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Proceedings of the National Academy of Sciences of the United States of America


Department of Chemistry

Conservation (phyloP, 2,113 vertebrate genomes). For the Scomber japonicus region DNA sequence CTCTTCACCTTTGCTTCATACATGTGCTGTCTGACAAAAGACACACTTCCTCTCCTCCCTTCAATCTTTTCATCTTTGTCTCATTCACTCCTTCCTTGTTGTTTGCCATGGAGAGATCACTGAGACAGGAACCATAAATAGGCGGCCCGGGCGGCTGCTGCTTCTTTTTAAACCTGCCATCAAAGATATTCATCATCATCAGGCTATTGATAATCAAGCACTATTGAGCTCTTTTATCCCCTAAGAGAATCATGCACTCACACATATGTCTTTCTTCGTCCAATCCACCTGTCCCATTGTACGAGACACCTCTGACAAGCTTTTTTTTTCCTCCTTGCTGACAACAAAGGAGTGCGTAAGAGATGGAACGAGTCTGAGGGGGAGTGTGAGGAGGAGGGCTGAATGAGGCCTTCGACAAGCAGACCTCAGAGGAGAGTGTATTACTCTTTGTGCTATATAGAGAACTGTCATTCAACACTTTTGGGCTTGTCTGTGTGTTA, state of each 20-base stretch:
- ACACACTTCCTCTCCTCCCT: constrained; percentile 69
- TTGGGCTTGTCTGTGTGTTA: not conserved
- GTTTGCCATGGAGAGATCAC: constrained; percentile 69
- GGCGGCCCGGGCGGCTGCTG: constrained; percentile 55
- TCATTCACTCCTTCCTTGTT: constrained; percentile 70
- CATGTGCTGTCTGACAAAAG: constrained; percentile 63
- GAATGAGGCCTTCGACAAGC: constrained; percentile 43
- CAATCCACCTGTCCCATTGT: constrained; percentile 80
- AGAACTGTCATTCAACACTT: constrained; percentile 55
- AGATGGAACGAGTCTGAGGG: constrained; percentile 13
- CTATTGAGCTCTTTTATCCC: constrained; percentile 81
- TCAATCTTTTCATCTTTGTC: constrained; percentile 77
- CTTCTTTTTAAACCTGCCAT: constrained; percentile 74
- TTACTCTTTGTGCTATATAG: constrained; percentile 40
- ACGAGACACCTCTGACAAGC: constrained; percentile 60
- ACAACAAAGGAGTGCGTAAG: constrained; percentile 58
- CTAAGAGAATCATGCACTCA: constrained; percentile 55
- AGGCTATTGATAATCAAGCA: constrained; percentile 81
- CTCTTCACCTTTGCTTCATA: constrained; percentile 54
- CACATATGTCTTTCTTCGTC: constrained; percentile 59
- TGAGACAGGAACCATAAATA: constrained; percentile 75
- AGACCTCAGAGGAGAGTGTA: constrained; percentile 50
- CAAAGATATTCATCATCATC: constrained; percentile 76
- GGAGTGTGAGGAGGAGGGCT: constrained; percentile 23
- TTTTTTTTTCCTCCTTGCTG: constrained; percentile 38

Cysteine-bound hemes are key components of many enzymes and biological sensors. Protonation (deprotonation) of the Cys ligand often accompanies redox transformations of these centers. To characterize these phenomena, we have engineered a series of Thr78Cys/Lys79Gly/Met80X mutants of yeast cytochrome c (cyt c) in which Cys78 becomes one of the axial ligands to the heme. At neutral pH, the protonation state of the coordinated Cys differs for the ferric and ferrous heme species, with Cys binding as a thiolate and a thiol, respectively. Analysis of redox-dependent stability and alkaline transitions of these model proteins, as well as comparisons to Cys binding studies with the minimalist heme peptide microperoxidase-8, demonstrate that the protein scaffold and solvent interactions play important roles in stabilizing a particular Cys–heme coordination. The increased stability of ferric thiolate compared with ferrous thiol arises mainly from entropic factors. This robust cyt c model system provides access to all four forms of Cys-bound heme, including the ferric thiol. Protein motions control the rates of heme redox reactions, and these effects are amplified at low pH, where the proteins are less stable. Thermodynamic signatures and redox reactivity of the model Cys-bound hemes highlight the critical role of the protein scaffold and its dynamics in modulating redox-linked transitions between thiols and thiolates.



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